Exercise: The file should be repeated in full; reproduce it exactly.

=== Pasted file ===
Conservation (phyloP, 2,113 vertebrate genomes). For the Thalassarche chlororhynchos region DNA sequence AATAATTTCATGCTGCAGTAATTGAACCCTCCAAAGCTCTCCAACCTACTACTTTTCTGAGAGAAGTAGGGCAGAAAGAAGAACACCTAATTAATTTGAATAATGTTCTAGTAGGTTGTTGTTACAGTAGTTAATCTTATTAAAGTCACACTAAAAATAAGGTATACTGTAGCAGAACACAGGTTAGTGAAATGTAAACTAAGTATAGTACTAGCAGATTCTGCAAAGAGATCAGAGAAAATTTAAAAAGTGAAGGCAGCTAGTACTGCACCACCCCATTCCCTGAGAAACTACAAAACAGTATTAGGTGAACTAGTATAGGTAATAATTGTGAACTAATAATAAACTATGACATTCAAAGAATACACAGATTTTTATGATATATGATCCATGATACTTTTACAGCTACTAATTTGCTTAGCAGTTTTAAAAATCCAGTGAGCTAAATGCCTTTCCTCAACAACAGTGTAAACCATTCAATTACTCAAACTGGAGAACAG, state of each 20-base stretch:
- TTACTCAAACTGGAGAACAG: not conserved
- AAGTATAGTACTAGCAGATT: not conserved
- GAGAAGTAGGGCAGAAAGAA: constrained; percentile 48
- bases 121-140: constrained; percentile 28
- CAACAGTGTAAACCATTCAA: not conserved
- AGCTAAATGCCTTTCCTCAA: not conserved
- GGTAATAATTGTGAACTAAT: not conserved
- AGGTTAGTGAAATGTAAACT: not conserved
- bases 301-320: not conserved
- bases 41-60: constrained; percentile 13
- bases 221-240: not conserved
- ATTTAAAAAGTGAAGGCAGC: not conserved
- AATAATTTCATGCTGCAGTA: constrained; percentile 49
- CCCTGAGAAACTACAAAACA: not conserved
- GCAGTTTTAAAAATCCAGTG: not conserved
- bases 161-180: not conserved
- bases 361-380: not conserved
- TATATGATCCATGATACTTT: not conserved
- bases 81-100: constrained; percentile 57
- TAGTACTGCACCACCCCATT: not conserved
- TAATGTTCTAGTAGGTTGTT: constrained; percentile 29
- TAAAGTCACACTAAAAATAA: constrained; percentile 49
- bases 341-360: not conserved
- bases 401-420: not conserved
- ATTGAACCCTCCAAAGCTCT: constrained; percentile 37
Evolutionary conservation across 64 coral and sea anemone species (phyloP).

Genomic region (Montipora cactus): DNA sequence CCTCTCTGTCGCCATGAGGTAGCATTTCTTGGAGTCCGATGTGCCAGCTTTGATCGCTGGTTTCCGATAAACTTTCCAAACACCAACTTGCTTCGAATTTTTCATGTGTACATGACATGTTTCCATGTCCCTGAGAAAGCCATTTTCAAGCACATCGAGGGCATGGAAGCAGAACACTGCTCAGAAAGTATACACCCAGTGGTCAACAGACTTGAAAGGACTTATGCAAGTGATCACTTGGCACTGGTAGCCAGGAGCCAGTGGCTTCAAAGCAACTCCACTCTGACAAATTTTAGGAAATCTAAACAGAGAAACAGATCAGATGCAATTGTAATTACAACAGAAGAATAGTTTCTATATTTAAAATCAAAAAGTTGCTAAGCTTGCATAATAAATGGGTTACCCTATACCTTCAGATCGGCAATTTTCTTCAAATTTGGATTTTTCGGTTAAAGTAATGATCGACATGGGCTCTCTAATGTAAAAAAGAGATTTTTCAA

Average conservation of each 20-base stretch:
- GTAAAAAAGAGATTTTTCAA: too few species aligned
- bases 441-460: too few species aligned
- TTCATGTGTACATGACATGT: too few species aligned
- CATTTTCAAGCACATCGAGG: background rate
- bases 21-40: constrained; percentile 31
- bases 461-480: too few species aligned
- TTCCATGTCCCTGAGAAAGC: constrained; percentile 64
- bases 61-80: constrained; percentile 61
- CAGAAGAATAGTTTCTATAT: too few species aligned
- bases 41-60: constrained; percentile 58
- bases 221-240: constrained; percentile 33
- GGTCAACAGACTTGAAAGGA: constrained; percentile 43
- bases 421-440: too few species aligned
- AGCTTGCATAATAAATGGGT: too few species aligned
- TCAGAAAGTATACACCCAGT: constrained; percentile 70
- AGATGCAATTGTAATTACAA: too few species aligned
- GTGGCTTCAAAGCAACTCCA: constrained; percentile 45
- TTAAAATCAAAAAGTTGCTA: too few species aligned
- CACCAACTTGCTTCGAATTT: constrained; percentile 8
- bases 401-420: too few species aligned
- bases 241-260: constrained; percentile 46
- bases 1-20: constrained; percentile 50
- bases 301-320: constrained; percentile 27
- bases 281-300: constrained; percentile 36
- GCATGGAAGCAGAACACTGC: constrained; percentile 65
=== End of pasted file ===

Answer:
Conservation (phyloP, 2,113 vertebrate genomes). For the Thalassarche chlororhynchos region DNA sequence AATAATTTCATGCTGCAGTAATTGAACCCTCCAAAGCTCTCCAACCTACTACTTTTCTGAGAGAAGTAGGGCAGAAAGAAGAACACCTAATTAATTTGAATAATGTTCTAGTAGGTTGTTGTTACAGTAGTTAATCTTATTAAAGTCACACTAAAAATAAGGTATACTGTAGCAGAACACAGGTTAGTGAAATGTAAACTAAGTATAGTACTAGCAGATTCTGCAAAGAGATCAGAGAAAATTTAAAAAGTGAAGGCAGCTAGTACTGCACCACCCCATTCCCTGAGAAACTACAAAACAGTATTAGGTGAACTAGTATAGGTAATAATTGTGAACTAATAATAAACTATGACATTCAAAGAATACACAGATTTTTATGATATATGATCCATGATACTTTTACAGCTACTAATTTGCTTAGCAGTTTTAAAAATCCAGTGAGCTAAATGCCTTTCCTCAACAACAGTGTAAACCATTCAATTACTCAAACTGGAGAACAG, state of each 20-base stretch:
- TTACTCAAACTGGAGAACAG: not conserved
- AAGTATAGTACTAGCAGATT: not conserved
- GAGAAGTAGGGCAGAAAGAA: constrained; percentile 48
- bases 121-140: constrained; percentile 28
- CAACAGTGTAAACCATTCAA: not conserved
- AGCTAAATGCCTTTCCTCAA: not conserved
- GGTAATAATTGTGAACTAAT: not conserved
- AGGTTAGTGAAATGTAAACT: not conserved
- bases 301-320: not conserved
- bases 41-60: constrained; percentile 13
- bases 221-240: not conserved
- ATTTAAAAAGTGAAGGCAGC: not conserved
- AATAATTTCATGCTGCAGTA: constrained; percentile 49
- CCCTGAGAAACTACAAAACA: not conserved
- GCAGTTTTAAAAATCCAGTG: not conserved
- bases 161-180: not conserved
- bases 361-380: not conserved
- TATATGATCCATGATACTTT: not conserved
- bases 81-100: constrained; percentile 57
- TAGTACTGCACCACCCCATT: not conserved
- TAATGTTCTAGTAGGTTGTT: constrained; percentile 29
- TAAAGTCACACTAAAAATAA: constrained; percentile 49
- bases 341-360: not conserved
- bases 401-420: not conserved
- ATTGAACCCTCCAAAGCTCT: constrained; percentile 37
Evolutionary conservation across 64 coral and sea anemone species (phyloP).

Genomic region (Montipora cactus): DNA sequence CCTCTCTGTCGCCATGAGGTAGCATTTCTTGGAGTCCGATGTGCCAGCTTTGATCGCTGGTTTCCGATAAACTTTCCAAACACCAACTTGCTTCGAATTTTTCATGTGTACATGACATGTTTCCATGTCCCTGAGAAAGCCATTTTCAAGCACATCGAGGGCATGGAAGCAGAACACTGCTCAGAAAGTATACACCCAGTGGTCAACAGACTTGAAAGGACTTATGCAAGTGATCACTTGGCACTGGTAGCCAGGAGCCAGTGGCTTCAAAGCAACTCCACTCTGACAAATTTTAGGAAATCTAAACAGAGAAACAGATCAGATGCAATTGTAATTACAACAGAAGAATAGTTTCTATATTTAAAATCAAAAAGTTGCTAAGCTTGCATAATAAATGGGTTACCCTATACCTTCAGATCGGCAATTTTCTTCAAATTTGGATTTTTCGGTTAAAGTAATGATCGACATGGGCTCTCTAATGTAAAAAAGAGATTTTTCAA

Average conservation of each 20-base stretch:
- GTAAAAAAGAGATTTTTCAA: too few species aligned
- bases 441-460: too few species aligned
- TTCATGTGTACATGACATGT: too few species aligned
- CATTTTCAAGCACATCGAGG: background rate
- bases 21-40: constrained; percentile 31
- bases 461-480: too few species aligned
- TTCCATGTCCCTGAGAAAGC: constrained; percentile 64
- bases 61-80: constrained; percentile 61
- CAGAAGAATAGTTTCTATAT: too few species aligned
- bases 41-60: constrained; percentile 58
- bases 221-240: constrained; percentile 33
- GGTCAACAGACTTGAAAGGA: constrained; percentile 43
- bases 421-440: too few species aligned
- AGCTTGCATAATAAATGGGT: too few species aligned
- TCAGAAAGTATACACCCAGT: constrained; percentile 70
- AGATGCAATTGTAATTACAA: too few species aligned
- GTGGCTTCAAAGCAACTCCA: constrained; percentile 45
- TTAAAATCAAAAAGTTGCTA: too few species aligned
- CACCAACTTGCTTCGAATTT: constrained; percentile 8
- bases 401-420: too few species aligned
- bases 241-260: constrained; percentile 46
- bases 1-20: constrained; percentile 50
- bases 301-320: constrained; percentile 27
- bases 281-300: constrained; percentile 36
- GCATGGAAGCAGAACACTGC: constrained; percentile 65